The Allstate Sugar Bowl Believes in Champions – Archie Manning

Photo Courtesy of Ole Miss Athletics

The 1969 season produced many great memories for Archie Manning. Then a junior at Ole Miss, Manning quarterbacked the Rebels to impressive victories over Georgia, LSU and Tennessee as well as earning him legendary status with his performance in a 33-32 loss to Alabama when he passed for 436 yards and had 540 net yards and five touchdowns.

But Manning said perhaps the most memorable game of that season for him was the Sugar Bowl matchup with Arkansas. The Rebels knocked off the third-ranked Razorbacks, 27-22, in that game on Jan. 1, 1970. Manning won the Miller-Digby Award that day, signifying the game’s top player. He threw for 273 yards and a touchdown and ran for 39 with a touchdown.

What made this win so special, said Manning, was that Arkansas was arguably the best team Ole Miss faced that year. He thinks they may have been college football’s best team.

“I thought they were the best team we played that year,” Manning said. “When we started watching film of Arkansas in preparation, I said ‘This team lost?’ I just didn’t know if we got a good draw or not. I was really impressed with the talent they had. They easily could have been a national championship team that year.”

The Hogs missed playing for what probably would have been the national championship by a single point. Arkansas and Texas, then together in the Southwest Conference, met on Dec. 6 that season with Texas as the top-ranked team and Arkansas ranked second. It was dubbed the Game of the Century and even President Richard Nixon attended the contest, staged in Fayetteville, Ark.

Texas won 15-14 thanks, in large part, to a long pass to the Hogs 13 late in the game to set up the winning score. That sent Texas to the Cotton Bowl to face Notre Dame. The Longhorns won and were declared national champs.

“They (Arkansas) had really good players on defense,” Manning said. “Cliff Powell, the middle linebacker, was outstanding. Two players on that team are close friends of mine today, Bill Montgomery, the quarterback, and Chuck Dicus, who was All-American wide receiver.”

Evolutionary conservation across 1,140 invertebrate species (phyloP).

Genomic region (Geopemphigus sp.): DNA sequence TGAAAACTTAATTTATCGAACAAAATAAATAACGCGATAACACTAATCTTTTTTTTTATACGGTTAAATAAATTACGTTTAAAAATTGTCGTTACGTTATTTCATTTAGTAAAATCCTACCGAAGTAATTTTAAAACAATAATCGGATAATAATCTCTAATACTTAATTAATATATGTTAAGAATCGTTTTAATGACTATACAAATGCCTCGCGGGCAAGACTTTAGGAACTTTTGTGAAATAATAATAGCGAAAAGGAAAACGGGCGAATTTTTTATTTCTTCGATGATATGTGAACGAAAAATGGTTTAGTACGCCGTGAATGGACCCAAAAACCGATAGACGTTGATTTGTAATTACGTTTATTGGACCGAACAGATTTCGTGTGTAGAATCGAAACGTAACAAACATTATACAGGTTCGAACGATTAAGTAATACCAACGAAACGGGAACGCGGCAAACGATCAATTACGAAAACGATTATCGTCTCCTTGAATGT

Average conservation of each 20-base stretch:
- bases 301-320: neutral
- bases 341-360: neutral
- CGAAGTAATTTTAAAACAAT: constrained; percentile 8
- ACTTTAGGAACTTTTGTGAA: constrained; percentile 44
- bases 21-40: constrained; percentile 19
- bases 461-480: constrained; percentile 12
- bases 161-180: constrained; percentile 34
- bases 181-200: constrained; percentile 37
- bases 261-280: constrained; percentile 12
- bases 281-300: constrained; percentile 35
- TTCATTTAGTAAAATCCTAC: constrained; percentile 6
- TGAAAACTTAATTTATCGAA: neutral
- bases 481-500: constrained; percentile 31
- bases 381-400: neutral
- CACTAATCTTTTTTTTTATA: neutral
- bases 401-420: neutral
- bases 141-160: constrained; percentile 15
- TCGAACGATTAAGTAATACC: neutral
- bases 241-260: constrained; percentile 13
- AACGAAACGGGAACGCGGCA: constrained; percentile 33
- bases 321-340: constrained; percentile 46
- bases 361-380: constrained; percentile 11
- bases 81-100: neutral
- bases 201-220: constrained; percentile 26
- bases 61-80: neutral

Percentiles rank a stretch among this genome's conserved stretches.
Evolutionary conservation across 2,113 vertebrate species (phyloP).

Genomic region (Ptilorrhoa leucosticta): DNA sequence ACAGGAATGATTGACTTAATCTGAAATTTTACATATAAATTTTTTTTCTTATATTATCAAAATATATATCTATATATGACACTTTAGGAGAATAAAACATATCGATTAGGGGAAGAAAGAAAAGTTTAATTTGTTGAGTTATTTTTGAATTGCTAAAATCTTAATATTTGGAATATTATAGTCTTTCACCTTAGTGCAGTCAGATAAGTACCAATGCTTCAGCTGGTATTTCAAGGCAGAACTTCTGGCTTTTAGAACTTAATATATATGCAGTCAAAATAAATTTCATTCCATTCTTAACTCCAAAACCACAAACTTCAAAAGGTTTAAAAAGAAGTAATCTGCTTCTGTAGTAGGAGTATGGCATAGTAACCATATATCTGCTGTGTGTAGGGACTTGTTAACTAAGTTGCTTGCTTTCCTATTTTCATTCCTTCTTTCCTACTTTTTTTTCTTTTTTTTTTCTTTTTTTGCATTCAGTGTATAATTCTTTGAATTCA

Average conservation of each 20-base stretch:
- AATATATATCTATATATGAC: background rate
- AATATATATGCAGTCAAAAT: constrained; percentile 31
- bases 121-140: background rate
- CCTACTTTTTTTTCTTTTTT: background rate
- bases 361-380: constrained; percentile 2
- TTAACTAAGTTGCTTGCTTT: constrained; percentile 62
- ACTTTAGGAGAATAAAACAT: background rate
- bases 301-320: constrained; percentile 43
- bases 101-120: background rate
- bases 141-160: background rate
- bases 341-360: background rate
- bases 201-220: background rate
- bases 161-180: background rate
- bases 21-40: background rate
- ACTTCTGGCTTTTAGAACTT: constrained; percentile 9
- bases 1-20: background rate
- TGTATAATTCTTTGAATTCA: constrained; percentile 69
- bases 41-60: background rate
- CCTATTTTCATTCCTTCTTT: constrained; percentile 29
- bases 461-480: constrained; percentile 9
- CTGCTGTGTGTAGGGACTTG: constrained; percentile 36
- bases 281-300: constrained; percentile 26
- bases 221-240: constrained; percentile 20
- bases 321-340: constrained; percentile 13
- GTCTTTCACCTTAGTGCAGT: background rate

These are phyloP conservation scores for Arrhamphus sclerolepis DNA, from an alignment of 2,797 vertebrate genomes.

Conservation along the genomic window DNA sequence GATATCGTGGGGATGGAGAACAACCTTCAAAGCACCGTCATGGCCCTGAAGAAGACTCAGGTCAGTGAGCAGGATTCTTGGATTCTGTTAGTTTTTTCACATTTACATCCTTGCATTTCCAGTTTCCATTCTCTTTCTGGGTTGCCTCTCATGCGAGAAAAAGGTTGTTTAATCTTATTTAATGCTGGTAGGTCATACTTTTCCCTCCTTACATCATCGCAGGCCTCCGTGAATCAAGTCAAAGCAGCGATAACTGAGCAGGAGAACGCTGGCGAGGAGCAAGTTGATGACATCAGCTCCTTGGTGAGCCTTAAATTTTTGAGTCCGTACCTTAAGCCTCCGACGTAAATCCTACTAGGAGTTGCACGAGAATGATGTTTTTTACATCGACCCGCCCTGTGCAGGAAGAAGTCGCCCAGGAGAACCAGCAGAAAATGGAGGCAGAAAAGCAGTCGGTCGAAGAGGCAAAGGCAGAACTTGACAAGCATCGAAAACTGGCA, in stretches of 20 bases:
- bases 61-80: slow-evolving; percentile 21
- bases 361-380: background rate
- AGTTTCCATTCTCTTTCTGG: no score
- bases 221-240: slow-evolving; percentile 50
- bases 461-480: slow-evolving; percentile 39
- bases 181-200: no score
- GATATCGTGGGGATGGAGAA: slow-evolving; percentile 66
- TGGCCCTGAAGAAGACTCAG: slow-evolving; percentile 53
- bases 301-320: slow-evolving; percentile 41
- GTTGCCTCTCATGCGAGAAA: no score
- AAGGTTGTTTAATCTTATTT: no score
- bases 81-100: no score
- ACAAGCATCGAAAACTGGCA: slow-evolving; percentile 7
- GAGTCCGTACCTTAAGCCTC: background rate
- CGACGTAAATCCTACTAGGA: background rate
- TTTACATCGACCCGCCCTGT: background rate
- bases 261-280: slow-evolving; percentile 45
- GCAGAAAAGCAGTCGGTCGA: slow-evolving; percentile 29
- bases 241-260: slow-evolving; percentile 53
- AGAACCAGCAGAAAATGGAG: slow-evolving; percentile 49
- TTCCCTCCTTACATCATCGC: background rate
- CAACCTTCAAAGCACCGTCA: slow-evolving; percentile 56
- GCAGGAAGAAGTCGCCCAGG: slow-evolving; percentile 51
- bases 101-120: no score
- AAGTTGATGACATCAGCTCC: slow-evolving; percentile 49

The Rebels jumped to a 24-6 lead in the second quarter as Manning ran for one touchdown and threw for another.

“We were fortunate in that we jumped on them early,” Manning said. “We had some things happen and they struggled with their kicking game a little bit. We had some injuries during the game and we had to hold on at the end. I was very proud to beat that team.”

Manning said the game remains among his most cherished memories of his football career. He went on to be drafted by the New Orleans Saints, has lived in New Orleans for 46 years and has been a member of the Allstate Sugar Bowl Committee for more than 30 years.

“The 1970 Arkansas-Ole Miss Sugar Bowl is an example of a game that has helped make our contest one of the nation’s top collegiate sporting events,” said Allstate Sugar Bowl CEO Paul Hoolahan. “We’ve crowned many national championship teams in our history. However, even in the years where we haven’t, the game has produced lasting memories for college football fans and those who took part in the game. Our Committee has worked diligently through the years to make sure the Sugar Bowl has remained an elite event.”

Manning enjoyed a stellar NFL career and was voted into the College Football Hall of Fame in 1989. From its earliest years, the Sugar Bowl Committee has been honored to provide opportunities for young athletes from around the country, athletes like Archie Manning. That’s because at the Allstate Sugar Bowl, We Believe in Champions.

– Story by Trey Iles

The Allstate Sugar Bowl Believes in Champions

Champions have long defined the Allstate Sugar Bowl. The list of Hall of Fame athletes who have competed in the annual contest is staggering. But the list of champions extends well past the football game. Since its inception in 1934, the Allstate Sugar Bowl has given opportunities to young athletes in many amateur sporting events.

In late 2016, the Allstate Sugar Bowl published stories on five athletes who competed in Sugar Bowl events and then went on to excellence after their New Orleans’ experiences.

Feature No. 1: Derek Wolfe, Football
Feature No. 2: Bob Cousy, Basketball
Feature No. 3: Patrick Mullins, Soccer
Feature No. 4: Jemima Jelaget Sumgong, Road Racing
Feature No. 5: Janice Davis, Track & Field

This was followed by four additional stories in the fall of 2017.

Feature No. 6: Hal Sutton, Golf
Feature No. 7: Barbara Farris, Basketball
Feature No. 8: Julio Jones, Football/Track & Field
Feature No. 9: Archie Manning, Football

The spring of 2019 brought another segment of featured “Champions”:

Feature No. 10: Shaquille O’Neal, Basketball
Feature No. 11: Aleia Hobbs, Track & Field
Feature No. 12: Sean Tuohy, Basketball
Feature No. 13: Davey O’Brien, Football
Feature No. 14: Haley Moore, Golf

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